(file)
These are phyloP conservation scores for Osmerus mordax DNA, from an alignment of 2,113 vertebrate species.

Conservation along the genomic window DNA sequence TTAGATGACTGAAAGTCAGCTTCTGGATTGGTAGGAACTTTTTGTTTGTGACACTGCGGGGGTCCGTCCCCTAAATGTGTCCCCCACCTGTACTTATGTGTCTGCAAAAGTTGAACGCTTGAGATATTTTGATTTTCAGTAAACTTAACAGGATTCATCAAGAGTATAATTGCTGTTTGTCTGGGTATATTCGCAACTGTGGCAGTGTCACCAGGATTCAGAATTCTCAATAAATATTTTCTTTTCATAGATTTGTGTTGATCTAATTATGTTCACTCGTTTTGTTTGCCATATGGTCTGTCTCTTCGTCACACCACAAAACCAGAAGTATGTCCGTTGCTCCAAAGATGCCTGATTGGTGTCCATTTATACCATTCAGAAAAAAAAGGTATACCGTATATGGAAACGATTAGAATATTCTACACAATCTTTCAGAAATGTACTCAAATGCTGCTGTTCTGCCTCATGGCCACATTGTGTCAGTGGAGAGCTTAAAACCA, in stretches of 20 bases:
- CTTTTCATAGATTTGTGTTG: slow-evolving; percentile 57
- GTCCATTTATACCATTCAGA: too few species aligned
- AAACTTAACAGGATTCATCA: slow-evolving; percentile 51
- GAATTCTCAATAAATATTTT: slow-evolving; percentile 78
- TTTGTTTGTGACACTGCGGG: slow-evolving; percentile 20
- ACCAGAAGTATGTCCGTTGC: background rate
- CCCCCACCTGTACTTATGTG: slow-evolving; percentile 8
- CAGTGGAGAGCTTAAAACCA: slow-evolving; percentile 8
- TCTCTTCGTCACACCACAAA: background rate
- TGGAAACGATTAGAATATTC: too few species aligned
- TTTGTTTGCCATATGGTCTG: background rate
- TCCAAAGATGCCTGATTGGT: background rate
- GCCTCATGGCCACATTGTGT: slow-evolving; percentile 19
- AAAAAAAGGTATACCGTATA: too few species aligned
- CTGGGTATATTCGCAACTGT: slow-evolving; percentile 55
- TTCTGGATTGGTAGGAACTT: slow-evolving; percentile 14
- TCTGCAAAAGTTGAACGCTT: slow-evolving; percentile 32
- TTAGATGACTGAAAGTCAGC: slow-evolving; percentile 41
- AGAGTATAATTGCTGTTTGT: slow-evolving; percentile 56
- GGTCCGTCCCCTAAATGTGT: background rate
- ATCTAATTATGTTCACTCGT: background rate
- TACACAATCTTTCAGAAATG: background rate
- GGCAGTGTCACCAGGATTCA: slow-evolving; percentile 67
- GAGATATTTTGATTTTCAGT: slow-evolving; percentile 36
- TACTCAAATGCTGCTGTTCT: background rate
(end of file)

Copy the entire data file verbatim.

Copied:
These are phyloP conservation scores for Osmerus mordax DNA, from an alignment of 2,113 vertebrate species.

Conservation along the genomic window DNA sequence TTAGATGACTGAAAGTCAGCTTCTGGATTGGTAGGAACTTTTTGTTTGTGACACTGCGGGGGTCCGTCCCCTAAATGTGTCCCCCACCTGTACTTATGTGTCTGCAAAAGTTGAACGCTTGAGATATTTTGATTTTCAGTAAACTTAACAGGATTCATCAAGAGTATAATTGCTGTTTGTCTGGGTATATTCGCAACTGTGGCAGTGTCACCAGGATTCAGAATTCTCAATAAATATTTTCTTTTCATAGATTTGTGTTGATCTAATTATGTTCACTCGTTTTGTTTGCCATATGGTCTGTCTCTTCGTCACACCACAAAACCAGAAGTATGTCCGTTGCTCCAAAGATGCCTGATTGGTGTCCATTTATACCATTCAGAAAAAAAAGGTATACCGTATATGGAAACGATTAGAATATTCTACACAATCTTTCAGAAATGTACTCAAATGCTGCTGTTCTGCCTCATGGCCACATTGTGTCAGTGGAGAGCTTAAAACCA, in stretches of 20 bases:
- CTTTTCATAGATTTGTGTTG: slow-evolving; percentile 57
- GTCCATTTATACCATTCAGA: too few species aligned
- AAACTTAACAGGATTCATCA: slow-evolving; percentile 51
- GAATTCTCAATAAATATTTT: slow-evolving; percentile 78
- TTTGTTTGTGACACTGCGGG: slow-evolving; percentile 20
- ACCAGAAGTATGTCCGTTGC: background rate
- CCCCCACCTGTACTTATGTG: slow-evolving; percentile 8
- CAGTGGAGAGCTTAAAACCA: slow-evolving; percentile 8
- TCTCTTCGTCACACCACAAA: background rate
- TGGAAACGATTAGAATATTC: too few species aligned
- TTTGTTTGCCATATGGTCTG: background rate
- TCCAAAGATGCCTGATTGGT: background rate
- GCCTCATGGCCACATTGTGT: slow-evolving; percentile 19
- AAAAAAAGGTATACCGTATA: too few species aligned
- CTGGGTATATTCGCAACTGT: slow-evolving; percentile 55
- TTCTGGATTGGTAGGAACTT: slow-evolving; percentile 14
- TCTGCAAAAGTTGAACGCTT: slow-evolving; percentile 32
- TTAGATGACTGAAAGTCAGC: slow-evolving; percentile 41
- AGAGTATAATTGCTGTTTGT: slow-evolving; percentile 56
- GGTCCGTCCCCTAAATGTGT: background rate
- ATCTAATTATGTTCACTCGT: background rate
- TACACAATCTTTCAGAAATG: background rate
- GGCAGTGTCACCAGGATTCA: slow-evolving; percentile 67
- GAGATATTTTGATTTTCAGT: slow-evolving; percentile 36
- TACTCAAATGCTGCTGTTCT: background rate